Cats at Idle Hour Park in Phenix City facing relocation or euthanization

Cats at Idle Hour Park in Phenix City facing relocation or euthanization

PHENIX CITY, Ala. (WTVM) - More than two months after hundreds of geese were killed in East Alabama, social media is showcasing controversy again about animals at Idle Hour Park.

It’s the cats at Idle Hour Park causing some concern. The city said they’ve received complaints about feral cats begging for food. However, park goers have mixed opinions on how the city is handling the situation.

Geese, ducks, and many other animals call Idle Hour Park in Phenix City their home.

“And it’s frequent that I see the cats over by the part where you hike and go on the little trail,” said park-goer Melissa Castillo.

But following complaints from near-by residents and park goers, Assistant City Manager Steve Smith said the city will be trapping the cats and bringing them to a local shelter.

Even though no cats could be spotted Tuesday, Smith said many of the complaints have to do with cats coming up to the pavilions, adding that they usually appear in the evening or at night.

“I’m not going to come because I’m scared of cats," said Angela Dawkins. "So, I know if I see cats that I’m not going to come and sit down and eat.”

“Especially if they’re stray cats," Castillo added. "And I don’t know if they’re bringing diseases or anything like that. This park is frequented by people, so it’s probably not the best idea to have them hanging around.”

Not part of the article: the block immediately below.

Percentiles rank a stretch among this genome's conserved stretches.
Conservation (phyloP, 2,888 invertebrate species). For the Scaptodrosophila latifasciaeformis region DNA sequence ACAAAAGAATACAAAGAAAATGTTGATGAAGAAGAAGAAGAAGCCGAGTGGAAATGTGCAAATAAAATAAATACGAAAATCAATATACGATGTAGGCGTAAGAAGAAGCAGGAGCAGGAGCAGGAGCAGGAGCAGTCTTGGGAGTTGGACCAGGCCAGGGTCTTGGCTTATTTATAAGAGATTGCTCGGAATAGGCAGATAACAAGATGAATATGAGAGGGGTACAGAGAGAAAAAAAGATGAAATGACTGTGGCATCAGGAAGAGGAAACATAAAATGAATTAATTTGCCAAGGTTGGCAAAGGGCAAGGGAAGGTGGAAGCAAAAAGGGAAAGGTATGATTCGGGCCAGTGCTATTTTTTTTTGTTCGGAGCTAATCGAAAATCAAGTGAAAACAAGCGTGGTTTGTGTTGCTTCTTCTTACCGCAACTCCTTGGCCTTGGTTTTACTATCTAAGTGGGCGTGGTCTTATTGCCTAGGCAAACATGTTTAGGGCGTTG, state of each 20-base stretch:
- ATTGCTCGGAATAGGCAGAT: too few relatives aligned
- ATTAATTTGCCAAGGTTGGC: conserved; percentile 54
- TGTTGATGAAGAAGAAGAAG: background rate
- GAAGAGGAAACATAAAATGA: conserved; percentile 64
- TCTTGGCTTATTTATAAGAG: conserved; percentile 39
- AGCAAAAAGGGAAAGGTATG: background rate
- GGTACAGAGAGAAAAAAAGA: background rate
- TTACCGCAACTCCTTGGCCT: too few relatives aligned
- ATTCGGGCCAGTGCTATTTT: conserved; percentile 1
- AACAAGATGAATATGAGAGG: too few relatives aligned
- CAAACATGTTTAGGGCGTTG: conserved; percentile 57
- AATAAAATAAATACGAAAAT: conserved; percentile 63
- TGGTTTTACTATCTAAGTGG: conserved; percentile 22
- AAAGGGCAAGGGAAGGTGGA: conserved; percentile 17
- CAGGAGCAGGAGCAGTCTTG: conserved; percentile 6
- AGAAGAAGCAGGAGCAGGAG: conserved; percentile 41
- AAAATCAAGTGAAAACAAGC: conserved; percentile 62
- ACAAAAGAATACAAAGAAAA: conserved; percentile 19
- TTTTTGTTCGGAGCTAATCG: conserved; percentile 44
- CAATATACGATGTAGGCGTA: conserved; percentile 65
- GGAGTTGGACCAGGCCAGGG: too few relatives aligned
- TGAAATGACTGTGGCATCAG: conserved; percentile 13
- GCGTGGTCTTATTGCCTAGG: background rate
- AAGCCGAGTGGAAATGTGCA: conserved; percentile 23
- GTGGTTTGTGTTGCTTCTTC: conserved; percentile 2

While Smith estimates about four dozen feral cats live at Idle Hour, park-goers said it’s more like 10 to 15. The plan is to try to get many of these strays adopted, but if they can’t be, they will be euthanized.

Residents have their own ideas about how to handle this situation.

“Well, Phenix City doesn’t have a TNR program," which is trap, neuter, release. If they would adopt one like they have in Columbus and make it successful, then it would alleviate the problem with the cats because then they wouldn’t be multiplying and reproducing, ”said one concerned citizen.

Another idea many residents have is to hold a public forum to see how the public wants the city to address this problem, instead of moving forward with just one option.

Smith said the process for trapping the cats has begun but it will take a few weeks to complete.

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